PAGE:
Whether you're a kid, accompanying one or neither of the two, there are still lots of reasons to catch Despicable Me 3 in the theatres, says Sukanya Verma.
Gru and gang are at it again.
Usually I'd say that with a lot of trepidation -- franchise wary as I am, week after week enduring an onslaught of rotten sequels and reboots.
But it's a relief to report that this lively animation (reuniting the director duo Pierre Coffin and Chris Renaud along with screenwriters Ken Daurio and Cinco Paul) still packs plenty of bang for its buck.
Whether you're a kid, accompanying one or neither of the two, there are still lots of reasons to catch Despicable Me 3 in the theatres. Let me tell you mine:
Two Grus are better than one
Gru, the surly supervillain turned Anti-Villain League agent with a nose that could put a toucan to shame, learns he has a twin brother, Dru.
A rich, wealthy, wimpy and winsome contrast residing in a posh mansion overlooking a scenic vista and imaginative town fair. (Cheese-grating slides, anyone?)
Together the monochrome-clad brothers bond over their father's legacy and a renewed passion for mischief.
Despite the deja vu feels of this track, Steve Carrell's ingenuity in playing off the two siblings and their uniquely European accents gives their differences an agreeability that stays clear of melodrama.
It's retro cool villain!
Sporting a purple body suit with shoulder pads, mullet hair and funky moustache, not only is Balthazar Bratt (Trey Parker) the most outlandish looking antagonist of the series, he's the most amusing too.
An erstwhile child star taking to real-life villainy after puberty hits him at its most unkind and the network cancels his show, Bratt is still bitter about the episode and deploys all kinds of retro devices to wreak havoc.
Michael Jackson looms large in his inspirations as moonwalks to Bad, hurls a yo-yo to break a vault, chews incessant quantities of 'super sticky, self-inflating gum' and ensures every antic is accompanied with classic chart toppers by the likes of A-ha and Madonna.
It's love for the 1980s
It's not just the soundtrack that's buzzing with retro love, but Bratt's delicious, disturbing regard for nostalgia is evident in his gadgetry that uses everything from a robot to Rubik's cube or revisiting reruns of his star-making show.
Why the Minions, of course!
Gru's army of cheerful, chirpy yellow complexioned handymen spend a good deal of their screen time away from the boss, doing their own independent gig.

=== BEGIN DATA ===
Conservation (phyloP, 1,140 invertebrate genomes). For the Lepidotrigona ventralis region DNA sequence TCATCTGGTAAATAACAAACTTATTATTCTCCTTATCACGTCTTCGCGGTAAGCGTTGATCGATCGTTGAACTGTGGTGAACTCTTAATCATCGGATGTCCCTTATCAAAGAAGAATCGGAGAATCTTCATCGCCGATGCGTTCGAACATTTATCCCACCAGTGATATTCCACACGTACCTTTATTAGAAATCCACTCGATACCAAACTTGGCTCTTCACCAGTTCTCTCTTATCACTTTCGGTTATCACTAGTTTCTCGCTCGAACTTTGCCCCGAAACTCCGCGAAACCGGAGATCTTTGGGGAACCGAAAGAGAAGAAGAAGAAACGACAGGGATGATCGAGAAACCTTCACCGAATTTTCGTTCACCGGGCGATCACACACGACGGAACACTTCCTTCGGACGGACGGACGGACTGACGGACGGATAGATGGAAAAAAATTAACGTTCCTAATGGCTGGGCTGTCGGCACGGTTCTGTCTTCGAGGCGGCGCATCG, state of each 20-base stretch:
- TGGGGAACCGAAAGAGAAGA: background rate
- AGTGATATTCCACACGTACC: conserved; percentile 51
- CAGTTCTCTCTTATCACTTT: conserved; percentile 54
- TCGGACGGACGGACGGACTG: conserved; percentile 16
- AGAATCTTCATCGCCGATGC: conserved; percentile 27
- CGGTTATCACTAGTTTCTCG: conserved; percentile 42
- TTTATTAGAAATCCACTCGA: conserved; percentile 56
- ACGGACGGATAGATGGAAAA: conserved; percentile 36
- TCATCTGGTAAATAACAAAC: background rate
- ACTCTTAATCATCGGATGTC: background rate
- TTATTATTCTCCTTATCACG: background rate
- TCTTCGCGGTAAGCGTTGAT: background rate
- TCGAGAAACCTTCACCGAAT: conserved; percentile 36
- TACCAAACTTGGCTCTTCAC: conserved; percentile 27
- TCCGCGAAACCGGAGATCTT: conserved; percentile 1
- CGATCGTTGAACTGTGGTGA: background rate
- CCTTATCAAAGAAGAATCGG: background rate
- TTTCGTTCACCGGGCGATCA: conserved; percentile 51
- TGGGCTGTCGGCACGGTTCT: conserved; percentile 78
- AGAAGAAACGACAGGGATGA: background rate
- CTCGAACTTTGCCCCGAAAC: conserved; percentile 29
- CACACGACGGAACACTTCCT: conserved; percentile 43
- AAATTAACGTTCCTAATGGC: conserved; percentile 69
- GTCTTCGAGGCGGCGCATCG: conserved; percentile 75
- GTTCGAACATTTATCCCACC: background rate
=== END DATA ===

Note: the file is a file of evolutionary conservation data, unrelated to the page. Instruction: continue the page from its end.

It's a parallel track that has little to do with the central plot, but watching the cutest mainstay of this franchise explore their untapped songster potential or plan one of the most imaginative prison breaks is too much of a hoot to complain.
Gru's adopted brood of Margot, Edith and Agnes amp up the adorability quotient adequately.
Whether it's to surprise their parents with a concoction of meat and gummy bear soup or discovering a thing or two about moms, boys and goats -- although Edith is somewhat short-changed -- the cutie patootie trio keeps the 'awws' coming.
Vroom vroom pace
Despicable Me 3's bouncy, breathless inflow of droll action is designed to keep the younger members of its audience with very little attention span engrossed till the end.
At 90 minutes, its energy is much too zany and vibrant, peppered with enough imagination, to exhaust.
Riot of candy colours
Bubble gum pink, Cadbury purple and every other hue of candy boldly splashes itself before the screen lending the proceedings a joyous, effervescent soul that's a treat to behold, 3D or no 3D.
The twins trope, an 1980s has-been star, a mother becoming more confident about her parenting skills and kids discovering not everything they believe is real, there's predictability to these arcs.
The writers realise this and treat their quandaries and environment with a shrewd mix of sentiment and parody.
Despicable Me 3 goes wild with its comic creativity, throwing uproarious imagery of everything from a Sistine Chapel ceiling featuring pigs to a disco ball-aided diamond robbery to Minions gate-crashing Hollywood studios, life around these guys is all very hectic and hilarious.
Joie de vivre
Despicable Me has enough soul in its heart, substance in its artistry and spring in its step to try and subvert the formula just yet.
Although the climax feels bloated and has the appearance of a superhero blockbuster template, it never loses sight of its fun-filled essence.
Its prospects in the sequel business are strong as ever.
Just like those fun, fast and furious re-runs Bratt never gets tired of, it's easy to warm up to the feel-good fervour of Gru and his ever expanding family every single time.